Vehicle Service Contract Scams Cost Consumers Millions of Dollars
- A national scam practiced by some in the Vehicle Service Contract industry has cost consumers millions of dollars
- Consumers are misled into thinking the contracts are from auto manufacturers and that they cover more than they actually do
June 30, 2011, Memphis, TN - Despite rising public awareness of problems in the nation’s vehicle service contract industry, consumers continue to tell the Better Business Bureau they feel tricked by misleading advertising or duped into spending thousands of dollars for contracts with little or no value.
“Many of these companies have preyed on the elderly and other unsophisticated buyers who believed they were getting warranties sanctioned by auto manufacturers,” said Randy Hutchinson, BBB president. “What most of them got was a worthless piece of paper.”
Typical is a complaint received from a Cordova man: “We feel like we have been ripped off. We are given very vague explanations on why our claims were rejected. We have paid almost $2000 in payments but cannot receive any services.”
Another consumer, from Memphis, had a similar complaint: “The car needed a water pump. I filed a claim with this company and they denied it. They told me I had to have all of my oil change receipts. I was never told of this before.”
Another Memphis man who contacted the BBB was more blunt: “They try to play mind games with you.”
The BBB in St. Louis, where many of these companies are located, undertook a study of the industry because of the large number of complaints filed with that BBB. In the past 12 months, the BBB has received nearly 800 complaints involving 24 auto service contract companies in the St. Louis area. While now-defunct US Fidelis has received the biggest number of complaints – 200—three other firms have received at least 60 complaints during the 12 months. Those companies are:
- National Dealers Warranty, doing business under the name Stop Repair Bills, of St. Peters, Mo. Consumers have filed 187 complaints and reports about this company during the 12-month period and 523 in the past 36 months.
- Service Protection Direct or Protection Direct with headquarters in downtown St. Louis. Consumers have filed 76 complaints and reports about the company in the 12-month period and 298 in the past 36 months.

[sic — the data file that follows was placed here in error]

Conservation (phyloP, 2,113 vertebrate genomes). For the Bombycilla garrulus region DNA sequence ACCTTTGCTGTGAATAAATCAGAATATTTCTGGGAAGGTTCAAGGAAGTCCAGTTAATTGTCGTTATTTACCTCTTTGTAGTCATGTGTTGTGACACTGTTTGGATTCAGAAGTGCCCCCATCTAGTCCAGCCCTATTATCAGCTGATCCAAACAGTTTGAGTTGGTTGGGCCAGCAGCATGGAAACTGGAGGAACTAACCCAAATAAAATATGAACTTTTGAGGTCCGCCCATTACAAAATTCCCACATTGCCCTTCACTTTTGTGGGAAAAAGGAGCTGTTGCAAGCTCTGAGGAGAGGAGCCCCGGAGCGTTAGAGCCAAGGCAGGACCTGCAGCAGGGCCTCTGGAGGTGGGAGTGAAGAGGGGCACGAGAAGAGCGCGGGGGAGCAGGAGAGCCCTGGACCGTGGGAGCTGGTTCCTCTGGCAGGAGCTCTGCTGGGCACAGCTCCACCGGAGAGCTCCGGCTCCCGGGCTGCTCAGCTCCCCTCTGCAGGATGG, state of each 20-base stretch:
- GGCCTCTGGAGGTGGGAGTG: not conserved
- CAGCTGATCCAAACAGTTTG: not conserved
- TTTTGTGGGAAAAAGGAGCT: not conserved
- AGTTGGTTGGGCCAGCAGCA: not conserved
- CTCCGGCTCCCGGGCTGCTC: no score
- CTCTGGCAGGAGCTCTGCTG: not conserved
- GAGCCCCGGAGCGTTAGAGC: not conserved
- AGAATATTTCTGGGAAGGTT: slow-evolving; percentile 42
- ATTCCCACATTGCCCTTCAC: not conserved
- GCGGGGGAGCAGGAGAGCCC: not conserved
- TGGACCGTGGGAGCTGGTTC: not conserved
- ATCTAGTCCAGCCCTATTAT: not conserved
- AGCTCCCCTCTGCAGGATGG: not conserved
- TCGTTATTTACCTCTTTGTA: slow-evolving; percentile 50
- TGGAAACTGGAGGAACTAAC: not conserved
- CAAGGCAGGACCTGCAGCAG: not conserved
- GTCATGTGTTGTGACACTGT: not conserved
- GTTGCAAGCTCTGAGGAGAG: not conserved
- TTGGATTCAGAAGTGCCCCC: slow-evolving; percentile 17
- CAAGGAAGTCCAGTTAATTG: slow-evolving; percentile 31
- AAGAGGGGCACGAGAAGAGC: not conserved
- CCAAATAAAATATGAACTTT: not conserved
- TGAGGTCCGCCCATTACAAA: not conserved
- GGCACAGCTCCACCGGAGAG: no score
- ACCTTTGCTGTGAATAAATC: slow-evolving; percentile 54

- Car Safe or Dealer Preferred Warranties, of St. Charles, Mo. The company has been the focus of 68 consumer complaints over the 12 months and 167 in the past 36 months.
Each of these businesses has an “F” grade with BBB, the lowest grade possible, and all have been the target of lawsuits filed by the Missouri attorney general’s office.
Consumers claim a variety of concerns with the businesses, each of which uses telemarketers to sell vehicle service contracts to the public.
Complaints allege misleading mailers or sales pitches, difficulty obtaining copies of contracts, difficulty obtaining refunds after canceling contracts and difficulty getting payment for repairs consumers thought should have been covered. The companies maintain that their ads and sales are not misleading and that those who administer the contracts – and not the sales companies – decide when and how much to pay for repair work.
Randy Hutchinson, BBB President, said recent consumer complaints highlight continuing problems with the industry.
“The stories from consumers have changed little since the days, just a couple of years ago, when US Fidelis was the nation’s biggest seller of these contracts,” he said. “Recent news coverage has gone a long way toward educating consumers about this industry, but, unfortunately, too many people are still being hurt.”
Earlier this month, brothers Darain and Cory Atkinson, who founded and ran US Fidelis, were charged with multiple counts of unlawful merchandising practices, stealing and insurance fraud in connection with their operation of the company. Watch Michelle Corey of the Better Business Bureau in St. Louis tell The Today Show about the BBB's investigation of the business.
The BBB suggests caution to consumers who may be considering purchasing a vehicle service contract and offers the following advice:
- Always read your contract thoroughly and make sure you understand it completely before paying for coverage.
- Never give any personal or credit card information to anyone over the phone or via e-mail until you are ready to purchase a contract.
- Do not be pressured into making an immediate decision. Beware of any sales offers that require you to buy immediately in order to qualify for the best rate.
- Beware of any claims that you will receive “total” or “bumper to bumper” coverage on your vehicle. That does not necessarily mean that every problem with your car will be covered. Look for conditions and disclaimers.
- Read your manufacturer’s warranty and contact your dealer or manufacturer to make sure you are not purchasing duplicate coverage.
- Do the math. Sometimes the cost of a service contract may be more than the value of the car.
- Check the contract seller’s BBB Business Review by going to bbb.org or by calling 901-759-1300 or 800-222-8754. Do not be misled by marketers who suggest that you check the review for contract administrators and not the brokers themselves.